Local advocacy groups are partnering to make Boston a more walkable city one step at a time. Rather than inventing a new transit system to do it, they’re encouraging Boston to revitalize the access routes it had hundreds of years ago instead.
Karen Mauney-Brodek is president of the Emerald Necklace Conservancy, a non-profit organization that maintains Boston’s park system, collectively called the Emerald Necklace. She explained that 19th century architect Frederick Law Olmsted meticulously crafted Boston’s green spaces.
Olmsted, the same man who designed Central Park in New York City, designed the Emerald Necklace as an interconnected park system, easily traversable for walkers, bikers and those riding carriages or horses. Mauney-Brodek said that our modern transit system no longer prioritizes people like it used to.
“In the last 50 years, the country has really invested in a transportation infrastructure for cars,” Mauney-Brodek said. “And so now we need to make sure we’re also investing in access for people that are walking and biking.”
But the Emerald Necklace Conservancy can’t make these systemic changes all by themselves. So they’ve partnered with many organizations, including the Charlesgate Alliance, a group aiming to better integrate the Kenmore, Back Bay and Fenway neighborhoods. Together, these groups want to create a tangible plan to make Boston’s transit system more people-focused.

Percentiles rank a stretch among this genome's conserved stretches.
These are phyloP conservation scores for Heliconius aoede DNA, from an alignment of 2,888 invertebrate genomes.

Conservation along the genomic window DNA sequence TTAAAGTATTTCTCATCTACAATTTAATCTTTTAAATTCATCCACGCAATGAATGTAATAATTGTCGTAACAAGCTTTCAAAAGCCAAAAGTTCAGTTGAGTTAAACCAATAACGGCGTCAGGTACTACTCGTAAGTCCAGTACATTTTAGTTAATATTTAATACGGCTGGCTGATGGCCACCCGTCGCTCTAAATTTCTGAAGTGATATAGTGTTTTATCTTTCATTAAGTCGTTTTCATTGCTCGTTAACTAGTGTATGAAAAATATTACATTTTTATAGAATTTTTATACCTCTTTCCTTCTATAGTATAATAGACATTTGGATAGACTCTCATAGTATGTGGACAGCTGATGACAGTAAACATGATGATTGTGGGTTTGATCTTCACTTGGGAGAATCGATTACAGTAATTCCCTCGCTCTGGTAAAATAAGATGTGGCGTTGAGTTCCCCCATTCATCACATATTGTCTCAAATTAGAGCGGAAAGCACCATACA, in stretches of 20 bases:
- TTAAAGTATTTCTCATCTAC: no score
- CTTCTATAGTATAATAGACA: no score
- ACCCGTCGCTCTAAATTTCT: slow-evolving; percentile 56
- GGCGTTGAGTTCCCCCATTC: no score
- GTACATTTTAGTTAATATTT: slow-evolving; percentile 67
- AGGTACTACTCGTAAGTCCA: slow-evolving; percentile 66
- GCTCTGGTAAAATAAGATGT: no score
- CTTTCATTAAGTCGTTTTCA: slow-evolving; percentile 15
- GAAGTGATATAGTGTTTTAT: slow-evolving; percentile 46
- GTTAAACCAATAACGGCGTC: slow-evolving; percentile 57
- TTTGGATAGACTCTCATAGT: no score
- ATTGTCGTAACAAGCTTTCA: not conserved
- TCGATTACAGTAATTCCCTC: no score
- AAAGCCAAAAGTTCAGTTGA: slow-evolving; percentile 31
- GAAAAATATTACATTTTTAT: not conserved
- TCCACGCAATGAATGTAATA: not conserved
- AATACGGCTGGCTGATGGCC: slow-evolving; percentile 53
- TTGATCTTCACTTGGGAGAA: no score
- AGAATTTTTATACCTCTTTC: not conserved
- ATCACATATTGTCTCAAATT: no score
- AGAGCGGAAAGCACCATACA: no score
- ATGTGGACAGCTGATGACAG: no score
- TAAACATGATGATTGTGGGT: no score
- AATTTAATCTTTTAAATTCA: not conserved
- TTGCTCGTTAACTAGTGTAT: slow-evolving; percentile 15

Through their collaboration, a large-scale initiative to improve the Charlesgate region called the Charlesgate Revitalization Project, these advocacy groups are encouraging the Massachusetts Department of Transportation, or D.O.T, to rebuild a nearby bridge — the Bowker Overpass.
Parker James, a board member of the Charlesgate Alliance, explained that the overpass is uninviting and dangerous for pedestrians.
“There’s a very narrow concrete sidewalk and then four lanes of fast-moving traffic, so it is neither inviting nor safe,” James said. “So, it’s a really daunting situation.”
But not all hope is lost. To allow pedestrians of all modes and abilities to access and use the Bowker overpass easily, they’re lobbying the D.O.T to reconstruct the overpass to be twice as wide, allowing room for trees, walkers, bikers, and more.
“Everyone will benefit,” James said. “There’s absolutely no downside to doing this right.”
This video is a part of a transit justice series produced in Jody Santos’ course “Video News Reporting and Producing” at Northeastern University. Over the course of the semester, students will be producing news packages addressing climate and transit justice within Greater Boston.